Teachers' Area

Learn more about the gridlocks project, get suggestions for their use, and download pdfs.

Gridlock puzzles are designed to do 3 major things:


They give the students a problem solving context for the activity – students like solving problems and there is a sense of satisfaction in completing the gridlock. There can be an aspect of competition as well: who solved the most, who was quickest or who made the least mistakes. In the online versions the students are trying to beat the clock.


The students need to engage with the factual information the gridlock is based on. In order to solve the puzzle they need to recall the relationships between the data established in the first part of the activity. For example they need to recall that 3 electron pairs gives trigonal planar geometry or that sulfuric acid forms sulfate salts. Whilst they are solving the gridlocks they should find themselves referring to the initial data repeatedly so much so that they recall a fair bit of it by the end.


It develops some important thinking skills. The students have to survey the data given in the gridlock to find which squares can initially be filled in. They cannot simply choose a square at random and fill it in because there may not be enough information yet in the grid to narrow down the options to one possible answer. This thinking skill is sadly missing in the students who, given a titration calculation want to straight multiply a concentration by a volume to give the moles of the reactant asks for despite not having all the relevant information yet. Gridlocks also encourage logical reasoning e.g. 'it has to be x because it can't be w, y or z'.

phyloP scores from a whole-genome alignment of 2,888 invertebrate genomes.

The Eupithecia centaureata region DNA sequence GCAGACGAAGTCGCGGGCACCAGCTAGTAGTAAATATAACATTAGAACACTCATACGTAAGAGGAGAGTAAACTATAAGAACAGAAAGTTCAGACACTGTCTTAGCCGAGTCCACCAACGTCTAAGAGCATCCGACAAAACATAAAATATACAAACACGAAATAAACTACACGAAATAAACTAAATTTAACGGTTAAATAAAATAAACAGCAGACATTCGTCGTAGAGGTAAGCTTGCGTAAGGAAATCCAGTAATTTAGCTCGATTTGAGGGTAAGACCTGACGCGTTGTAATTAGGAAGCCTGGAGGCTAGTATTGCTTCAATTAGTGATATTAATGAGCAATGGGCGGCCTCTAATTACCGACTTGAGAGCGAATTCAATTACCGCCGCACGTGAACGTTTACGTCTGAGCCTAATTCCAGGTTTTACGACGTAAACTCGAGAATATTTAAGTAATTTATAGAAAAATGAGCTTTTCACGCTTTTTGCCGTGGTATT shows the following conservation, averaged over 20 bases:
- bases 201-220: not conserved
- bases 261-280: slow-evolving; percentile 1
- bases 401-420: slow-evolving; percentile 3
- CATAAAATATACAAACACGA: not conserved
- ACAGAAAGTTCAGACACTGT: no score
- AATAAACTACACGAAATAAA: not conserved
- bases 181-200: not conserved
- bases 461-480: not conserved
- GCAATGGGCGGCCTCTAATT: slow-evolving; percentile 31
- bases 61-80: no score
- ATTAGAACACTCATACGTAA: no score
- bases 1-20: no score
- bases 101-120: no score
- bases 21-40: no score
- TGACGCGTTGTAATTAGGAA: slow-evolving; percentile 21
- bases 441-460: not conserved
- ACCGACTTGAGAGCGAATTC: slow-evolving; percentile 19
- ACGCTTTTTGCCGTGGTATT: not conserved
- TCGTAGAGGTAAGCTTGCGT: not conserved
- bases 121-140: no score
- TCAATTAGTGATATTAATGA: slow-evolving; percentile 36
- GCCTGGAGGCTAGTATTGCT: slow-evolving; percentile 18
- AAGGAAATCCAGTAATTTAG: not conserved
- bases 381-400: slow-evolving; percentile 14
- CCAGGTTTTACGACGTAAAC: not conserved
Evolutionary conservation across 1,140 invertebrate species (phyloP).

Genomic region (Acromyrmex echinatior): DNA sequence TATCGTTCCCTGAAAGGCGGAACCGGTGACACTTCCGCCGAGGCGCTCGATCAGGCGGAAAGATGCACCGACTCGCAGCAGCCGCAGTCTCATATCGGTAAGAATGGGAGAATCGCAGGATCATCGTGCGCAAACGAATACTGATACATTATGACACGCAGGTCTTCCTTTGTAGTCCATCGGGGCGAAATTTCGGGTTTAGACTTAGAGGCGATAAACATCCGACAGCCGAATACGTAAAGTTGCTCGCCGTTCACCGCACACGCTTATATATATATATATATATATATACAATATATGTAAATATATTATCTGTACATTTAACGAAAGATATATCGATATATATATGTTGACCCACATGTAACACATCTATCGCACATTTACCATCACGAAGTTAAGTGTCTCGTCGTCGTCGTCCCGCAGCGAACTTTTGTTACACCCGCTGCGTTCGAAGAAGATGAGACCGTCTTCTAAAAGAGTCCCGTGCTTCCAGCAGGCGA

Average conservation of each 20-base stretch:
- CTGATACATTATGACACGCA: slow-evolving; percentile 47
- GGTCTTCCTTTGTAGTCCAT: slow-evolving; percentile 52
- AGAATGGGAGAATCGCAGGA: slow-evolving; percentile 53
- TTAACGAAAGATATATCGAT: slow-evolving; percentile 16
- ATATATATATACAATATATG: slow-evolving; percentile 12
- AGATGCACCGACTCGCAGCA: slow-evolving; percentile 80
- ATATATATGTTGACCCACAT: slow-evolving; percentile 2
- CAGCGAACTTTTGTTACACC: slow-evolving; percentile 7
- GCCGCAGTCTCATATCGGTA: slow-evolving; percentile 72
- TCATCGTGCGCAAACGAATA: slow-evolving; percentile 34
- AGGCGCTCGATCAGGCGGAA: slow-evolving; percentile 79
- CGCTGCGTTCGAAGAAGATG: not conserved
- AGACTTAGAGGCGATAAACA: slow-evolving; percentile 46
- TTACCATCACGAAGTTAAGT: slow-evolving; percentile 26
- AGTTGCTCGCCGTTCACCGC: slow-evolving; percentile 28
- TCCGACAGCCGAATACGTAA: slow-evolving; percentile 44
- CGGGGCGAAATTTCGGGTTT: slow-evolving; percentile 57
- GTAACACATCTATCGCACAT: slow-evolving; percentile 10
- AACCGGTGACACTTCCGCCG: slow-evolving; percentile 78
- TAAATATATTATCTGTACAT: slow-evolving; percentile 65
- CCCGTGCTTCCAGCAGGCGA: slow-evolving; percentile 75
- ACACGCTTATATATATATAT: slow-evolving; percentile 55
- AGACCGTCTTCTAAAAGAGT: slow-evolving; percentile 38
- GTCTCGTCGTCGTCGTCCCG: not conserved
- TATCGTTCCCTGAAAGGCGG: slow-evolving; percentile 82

How they might be used:

Gridlocks are suitable for an episode in a lesson or homework. They are designed to be follow up activities rather than an introduction to a topic. The students should have met at least some of the data the gridlocks are based on. The online gridlocks could be tackled by students working individually or a class using a projector. The paper based gridlocks are easy to set and readily peer or self assessed. Some gridlocks go beyond specifications and could be used as extension activities.

The first time you use a gridlock:

It is best to put up the gridlock on a screen and show the class how they work by talking through how to fill in the first few boxes on the first gridlock. Otherwise too many will say 'I don't get it'. Weaker groups may need this careful introduction several times.

I very much hope you and your students enjoy using them.

Tim Jolliff Gridlock designer




Gridlocks is funded as part of the Reach and Teach educational programme supported by the Wolfson Foundation.